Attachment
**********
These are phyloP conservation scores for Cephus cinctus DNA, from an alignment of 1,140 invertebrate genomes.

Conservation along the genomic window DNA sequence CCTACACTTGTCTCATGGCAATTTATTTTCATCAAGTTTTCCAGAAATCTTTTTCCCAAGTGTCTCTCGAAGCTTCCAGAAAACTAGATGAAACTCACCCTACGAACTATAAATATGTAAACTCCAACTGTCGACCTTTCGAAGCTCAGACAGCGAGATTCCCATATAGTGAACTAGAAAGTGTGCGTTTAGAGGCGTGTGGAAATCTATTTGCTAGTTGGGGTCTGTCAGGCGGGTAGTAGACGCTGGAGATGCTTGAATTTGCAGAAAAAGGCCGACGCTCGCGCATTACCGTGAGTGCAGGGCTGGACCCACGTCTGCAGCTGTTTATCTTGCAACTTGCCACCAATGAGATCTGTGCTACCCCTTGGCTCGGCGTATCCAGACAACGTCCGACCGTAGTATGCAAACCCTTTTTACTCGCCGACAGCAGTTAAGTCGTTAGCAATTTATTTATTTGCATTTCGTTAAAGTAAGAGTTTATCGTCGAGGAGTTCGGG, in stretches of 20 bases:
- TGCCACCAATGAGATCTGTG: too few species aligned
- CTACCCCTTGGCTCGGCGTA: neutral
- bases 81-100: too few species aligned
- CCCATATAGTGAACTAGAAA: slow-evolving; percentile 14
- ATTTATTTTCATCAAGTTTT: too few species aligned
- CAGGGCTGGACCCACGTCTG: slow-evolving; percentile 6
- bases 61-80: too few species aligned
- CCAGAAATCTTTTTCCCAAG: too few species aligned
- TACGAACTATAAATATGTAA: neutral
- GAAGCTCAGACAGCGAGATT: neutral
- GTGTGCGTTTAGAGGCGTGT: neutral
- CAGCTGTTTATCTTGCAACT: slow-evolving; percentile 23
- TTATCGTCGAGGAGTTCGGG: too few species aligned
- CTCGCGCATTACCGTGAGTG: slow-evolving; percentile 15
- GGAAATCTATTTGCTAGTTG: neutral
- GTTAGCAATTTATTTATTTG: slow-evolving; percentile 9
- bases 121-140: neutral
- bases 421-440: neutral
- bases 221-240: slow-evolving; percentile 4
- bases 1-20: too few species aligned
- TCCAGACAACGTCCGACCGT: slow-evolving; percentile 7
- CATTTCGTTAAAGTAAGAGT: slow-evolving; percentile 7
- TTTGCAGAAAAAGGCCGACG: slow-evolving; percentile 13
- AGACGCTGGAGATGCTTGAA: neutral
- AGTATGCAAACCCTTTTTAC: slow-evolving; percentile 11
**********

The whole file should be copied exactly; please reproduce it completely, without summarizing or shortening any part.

These are phyloP conservation scores for Cephus cinctus DNA, from an alignment of 1,140 invertebrate genomes.

Conservation along the genomic window DNA sequence CCTACACTTGTCTCATGGCAATTTATTTTCATCAAGTTTTCCAGAAATCTTTTTCCCAAGTGTCTCTCGAAGCTTCCAGAAAACTAGATGAAACTCACCCTACGAACTATAAATATGTAAACTCCAACTGTCGACCTTTCGAAGCTCAGACAGCGAGATTCCCATATAGTGAACTAGAAAGTGTGCGTTTAGAGGCGTGTGGAAATCTATTTGCTAGTTGGGGTCTGTCAGGCGGGTAGTAGACGCTGGAGATGCTTGAATTTGCAGAAAAAGGCCGACGCTCGCGCATTACCGTGAGTGCAGGGCTGGACCCACGTCTGCAGCTGTTTATCTTGCAACTTGCCACCAATGAGATCTGTGCTACCCCTTGGCTCGGCGTATCCAGACAACGTCCGACCGTAGTATGCAAACCCTTTTTACTCGCCGACAGCAGTTAAGTCGTTAGCAATTTATTTATTTGCATTTCGTTAAAGTAAGAGTTTATCGTCGAGGAGTTCGGG, in stretches of 20 bases:
- TGCCACCAATGAGATCTGTG: too few species aligned
- CTACCCCTTGGCTCGGCGTA: neutral
- bases 81-100: too few species aligned
- CCCATATAGTGAACTAGAAA: slow-evolving; percentile 14
- ATTTATTTTCATCAAGTTTT: too few species aligned
- CAGGGCTGGACCCACGTCTG: slow-evolving; percentile 6
- bases 61-80: too few species aligned
- CCAGAAATCTTTTTCCCAAG: too few species aligned
- TACGAACTATAAATATGTAA: neutral
- GAAGCTCAGACAGCGAGATT: neutral
- GTGTGCGTTTAGAGGCGTGT: neutral
- CAGCTGTTTATCTTGCAACT: slow-evolving; percentile 23
- TTATCGTCGAGGAGTTCGGG: too few species aligned
- CTCGCGCATTACCGTGAGTG: slow-evolving; percentile 15
- GGAAATCTATTTGCTAGTTG: neutral
- GTTAGCAATTTATTTATTTG: slow-evolving; percentile 9
- bases 121-140: neutral
- bases 421-440: neutral
- bases 221-240: slow-evolving; percentile 4
- bases 1-20: too few species aligned
- TCCAGACAACGTCCGACCGT: slow-evolving; percentile 7
- CATTTCGTTAAAGTAAGAGT: slow-evolving; percentile 7
- TTTGCAGAAAAAGGCCGACG: slow-evolving; percentile 13
- AGACGCTGGAGATGCTTGAA: neutral
- AGTATGCAAACCCTTTTTAC: slow-evolving; percentile 11